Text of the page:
It's no secret that Millennials are less likely than older generations to buy newspapers. But a pair of entrepreneurs believe they can still get young people hooked on news by adopting techniques from apps like Instagram and Tinder.

Just two months after launching, the New York City-based news app Vizo is gaining traction among college students and twentysomethings who are looking for ways to quickly swipe through stories in a matter of minutes. With 20,000 downloads so far, Vizo has also gained the attention of the tech website Mashable, which highlighted it as a "can't-miss app."

Founded in July by 21-year-old Gillis Baxter and 24-year-old Evan Bloomberg (a cousin of media mogul and former New York City mayor Michael Bloomberg), Vizo News aggregates stories from a wide variety of traditional publications such as The New York Times, The Guardian, and The Wall Street Journal, summarizing them in 100-word blurbs with images. The app lets users swipe through articles, called "glances," and click through to read the full-length versions.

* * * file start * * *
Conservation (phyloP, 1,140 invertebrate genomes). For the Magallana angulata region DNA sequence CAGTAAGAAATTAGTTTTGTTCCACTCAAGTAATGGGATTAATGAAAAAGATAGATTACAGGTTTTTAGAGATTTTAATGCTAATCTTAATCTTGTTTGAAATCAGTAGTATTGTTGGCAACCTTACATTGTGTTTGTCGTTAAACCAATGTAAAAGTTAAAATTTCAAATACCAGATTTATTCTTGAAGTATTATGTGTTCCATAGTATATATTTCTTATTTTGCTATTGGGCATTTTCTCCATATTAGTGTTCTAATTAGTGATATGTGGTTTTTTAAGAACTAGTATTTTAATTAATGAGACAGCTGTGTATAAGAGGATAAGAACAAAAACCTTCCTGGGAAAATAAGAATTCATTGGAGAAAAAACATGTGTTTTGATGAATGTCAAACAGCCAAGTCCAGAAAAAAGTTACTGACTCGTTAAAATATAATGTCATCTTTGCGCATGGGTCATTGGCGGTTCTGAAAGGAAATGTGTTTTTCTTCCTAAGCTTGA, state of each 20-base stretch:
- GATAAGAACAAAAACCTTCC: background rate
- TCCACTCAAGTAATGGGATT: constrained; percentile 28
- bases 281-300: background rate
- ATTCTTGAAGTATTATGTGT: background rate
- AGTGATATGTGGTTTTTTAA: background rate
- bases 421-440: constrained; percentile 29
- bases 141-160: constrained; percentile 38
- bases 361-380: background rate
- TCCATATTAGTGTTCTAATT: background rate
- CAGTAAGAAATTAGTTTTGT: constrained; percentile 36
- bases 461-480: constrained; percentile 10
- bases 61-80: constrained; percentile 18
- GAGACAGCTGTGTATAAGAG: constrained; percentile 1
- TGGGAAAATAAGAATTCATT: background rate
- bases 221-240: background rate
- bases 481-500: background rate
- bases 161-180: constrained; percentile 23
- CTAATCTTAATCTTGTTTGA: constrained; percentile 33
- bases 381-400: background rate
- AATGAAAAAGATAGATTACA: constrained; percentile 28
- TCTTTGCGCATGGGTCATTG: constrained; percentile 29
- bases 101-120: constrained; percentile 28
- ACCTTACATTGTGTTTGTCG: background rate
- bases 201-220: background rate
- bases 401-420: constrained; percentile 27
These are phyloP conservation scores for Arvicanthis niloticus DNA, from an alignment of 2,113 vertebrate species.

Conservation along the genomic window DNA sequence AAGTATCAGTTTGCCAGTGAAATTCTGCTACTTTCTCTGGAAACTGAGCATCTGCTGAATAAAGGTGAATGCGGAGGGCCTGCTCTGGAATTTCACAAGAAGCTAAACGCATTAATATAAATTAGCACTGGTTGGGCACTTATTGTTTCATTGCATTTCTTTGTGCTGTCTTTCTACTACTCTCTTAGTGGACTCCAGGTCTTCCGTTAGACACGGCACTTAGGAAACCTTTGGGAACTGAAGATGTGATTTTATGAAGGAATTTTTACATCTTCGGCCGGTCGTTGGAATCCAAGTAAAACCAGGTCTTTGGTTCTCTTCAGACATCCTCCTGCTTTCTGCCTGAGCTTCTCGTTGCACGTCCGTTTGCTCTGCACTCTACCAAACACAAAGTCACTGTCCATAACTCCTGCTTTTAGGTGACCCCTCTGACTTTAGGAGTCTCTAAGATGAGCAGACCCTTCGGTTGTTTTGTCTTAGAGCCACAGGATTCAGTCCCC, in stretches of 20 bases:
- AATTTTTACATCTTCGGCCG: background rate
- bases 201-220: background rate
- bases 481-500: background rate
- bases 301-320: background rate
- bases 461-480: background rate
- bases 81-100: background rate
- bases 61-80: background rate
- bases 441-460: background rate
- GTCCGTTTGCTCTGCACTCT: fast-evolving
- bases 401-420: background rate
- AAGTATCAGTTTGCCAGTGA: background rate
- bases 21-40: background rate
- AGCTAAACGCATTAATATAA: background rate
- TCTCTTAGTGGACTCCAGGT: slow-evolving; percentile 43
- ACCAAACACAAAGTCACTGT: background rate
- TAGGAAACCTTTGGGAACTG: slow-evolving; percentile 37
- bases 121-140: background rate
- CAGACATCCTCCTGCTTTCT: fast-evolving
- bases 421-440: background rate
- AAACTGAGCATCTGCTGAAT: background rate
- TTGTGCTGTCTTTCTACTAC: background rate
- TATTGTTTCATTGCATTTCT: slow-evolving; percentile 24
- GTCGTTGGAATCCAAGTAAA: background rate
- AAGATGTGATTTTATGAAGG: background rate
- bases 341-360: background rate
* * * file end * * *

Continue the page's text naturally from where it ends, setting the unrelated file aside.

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Earlier this week, the company announced it will be partnering with Dan Rather,  journalist and Inc. columnist John Boitnott, and At Large magazine, among others, to post content on the app. Publications targeted to college students, such as the Columbia Daily Spectator, The Georgetown Voice, and Spoon University, have also signed up to publish daily content.  

Part of the app's appeal is that it offers a way to introduce traditional news outlets to a generation that is keen on images and speed. According to a 2014 Pew Research Center survey, out of 36 news sources, including major newspapers and digital publications, Millennials were only aware of BuzzFeed and Google News at a higher rate than older generations.

"I think in general Millennials are looking for an experience that is simple, that is easier," says Boitnott, whose articles started appearing on Vizo this week. "And part of that is something that this app can provide--news and no junk." 

Baxter says he and Bloomberg decided to start the company, which generates revenue through native ads, after talking to friends who were struggling to catch up with current events for job interviews. The pair raised $250,000 from family and friends in August, and have gone on to raise a total of $1.175 million.

Last December, Baxter dropped out of Georgetown to work full time on developing Vizo. "It got to the point where I was answering emails for work all through class," he says. The founders now have a staff of three editors.

In addition to signing on content partners, the Vizo team is working on ramping up coverage for the 2016 presidential election. "We're the biggest voting bloc that doesn't vote," Gillis said. "We want Millennials to be more informed and give them a voice."